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English PW Oiling Gear Train jewels - a basic question

MikePilk

Registered User
Nov 23, 2014
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London
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Sorry to ask something so basic, but there are very few articles/YouTube videos etc on exactly how to oil properly, and as I newbie I feel I might be slapping too much oil where it shouldn't be.

My question is : Which is the best way to oil the gear train jewels (assuming they are not capped)
a) Oil the inside of the jewels before reassembly of the gear train
or
b) reassemble and oil the outside ends of the pivots ?

Thanks
Mike
 

karlmansson

Registered User
Apr 20, 2013
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Linköping, Sweden
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If the jewels are not capped, the way to do it is to assemble the watch after cleaning it completely and then adding oil to the jewels with an oiler. The oil should be applied by contacting the surface right between pivot and jewel, or just where they meet. Usually you only need a very small amount and it varies with the size of the movement and the size of the pivot. There should absolutely not be more than will fit in the oil cup of the jewel. I think I got the tip to keep lubrication to a minumum where a thin edge of oil is visible between pivot and jewel. the rest of the applied oil is drawn down towards the pinion flank and kept in place by capillary action.

After oiling, if you need to take the movement apart again the plate and pivots should ideally be replaced again to prevent migration of the oil.

For capped jewels you can either place a small drop of oil on the cap jewel and then assemble the setting or you can place a drop from the "pivot side" of the jewel and then insert a very fine, pointed oiler into the hole to draw the oil onto the cap.

Best

/Karl
 

gmorse

NAWCC Member
Jan 7, 2011
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Hi Mike,

Your option "b" is certainly the recommended method; option "a" risks oil getting where it's not needed, and also over-oiling. Have a look at this publication from the BHI:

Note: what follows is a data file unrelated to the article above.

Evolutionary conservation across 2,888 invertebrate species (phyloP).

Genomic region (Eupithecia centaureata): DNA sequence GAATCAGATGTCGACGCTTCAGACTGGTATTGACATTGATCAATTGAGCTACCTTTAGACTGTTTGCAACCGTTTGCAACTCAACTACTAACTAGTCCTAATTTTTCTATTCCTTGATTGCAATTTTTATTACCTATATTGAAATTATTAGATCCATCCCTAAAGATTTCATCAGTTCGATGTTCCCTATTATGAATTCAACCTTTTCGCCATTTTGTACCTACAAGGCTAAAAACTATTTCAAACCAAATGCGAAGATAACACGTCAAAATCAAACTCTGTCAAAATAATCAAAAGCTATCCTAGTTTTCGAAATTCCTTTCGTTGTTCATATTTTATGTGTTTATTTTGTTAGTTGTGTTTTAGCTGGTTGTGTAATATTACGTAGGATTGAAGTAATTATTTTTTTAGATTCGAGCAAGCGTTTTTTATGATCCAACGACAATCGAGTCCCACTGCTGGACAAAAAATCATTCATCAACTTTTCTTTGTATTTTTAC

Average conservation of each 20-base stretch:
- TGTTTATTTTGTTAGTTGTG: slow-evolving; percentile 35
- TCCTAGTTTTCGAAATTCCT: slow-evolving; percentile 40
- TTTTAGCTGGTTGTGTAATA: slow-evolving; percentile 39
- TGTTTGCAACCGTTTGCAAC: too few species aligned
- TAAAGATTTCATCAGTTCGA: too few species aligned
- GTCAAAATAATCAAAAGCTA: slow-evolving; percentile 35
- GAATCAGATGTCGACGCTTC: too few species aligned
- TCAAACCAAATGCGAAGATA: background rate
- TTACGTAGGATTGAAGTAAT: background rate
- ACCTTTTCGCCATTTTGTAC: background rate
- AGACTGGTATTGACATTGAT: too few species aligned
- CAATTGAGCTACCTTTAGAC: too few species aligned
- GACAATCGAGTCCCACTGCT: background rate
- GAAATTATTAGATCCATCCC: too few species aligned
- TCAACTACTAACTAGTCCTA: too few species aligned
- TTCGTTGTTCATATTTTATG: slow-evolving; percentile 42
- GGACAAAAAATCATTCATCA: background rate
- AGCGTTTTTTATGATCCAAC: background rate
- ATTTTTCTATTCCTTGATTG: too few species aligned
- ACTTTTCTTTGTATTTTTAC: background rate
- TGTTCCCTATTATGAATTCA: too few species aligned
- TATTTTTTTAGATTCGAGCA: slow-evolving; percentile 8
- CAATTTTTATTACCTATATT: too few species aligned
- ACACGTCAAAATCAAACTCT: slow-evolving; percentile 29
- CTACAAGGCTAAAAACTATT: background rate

View attachment Practical_Lubrication_2008.pdf

A useful guide is that if you can see a pool of oil, it's far too much.

Regards,

Graham
 

psfred

Registered User
Sep 25, 2009
975
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The ideal amount of oil on a "plain" pivot fills the space around the pivot inside the jewel and extends a very thin film of oil almost to the outside of the shoulder on the pivot that rides on the flat side of the jewel. Oil must not form a meniscus around the shoulder nor should it "pool" in the hole in the jewel, just fill the space. This provides as much lubrication (and friction reduction) as possible. More oil will cause drag and will migrate around, plus free oil (a meniscus around the shoulder, for instance) will collect dust causing even more friction.

Needless to say you cannot see this with the watch assembled, so if you have a watch that is easy to remove and replace the gear train, you should get the proper sized oilers, clean all the oil off of everything, assemble, oil the train, let it spin a bit, then take the watch apart and check the oil patches on the jewels. A time or two of oiling, being careful to use the oilers correctly and trying different sizes, etc should give you a good feel for how much oil is the correct amount.

Each movement will be different, although a general rule is that higher quality watches tend to have tighter tolerances and hence need less oil, but a bit of practice should get you on the right track.

Watches require VERY small amounts of oil, don't be surprised if you grossly over-oil to start with.

I still tend to put too much oil on pivots.

Peter
 

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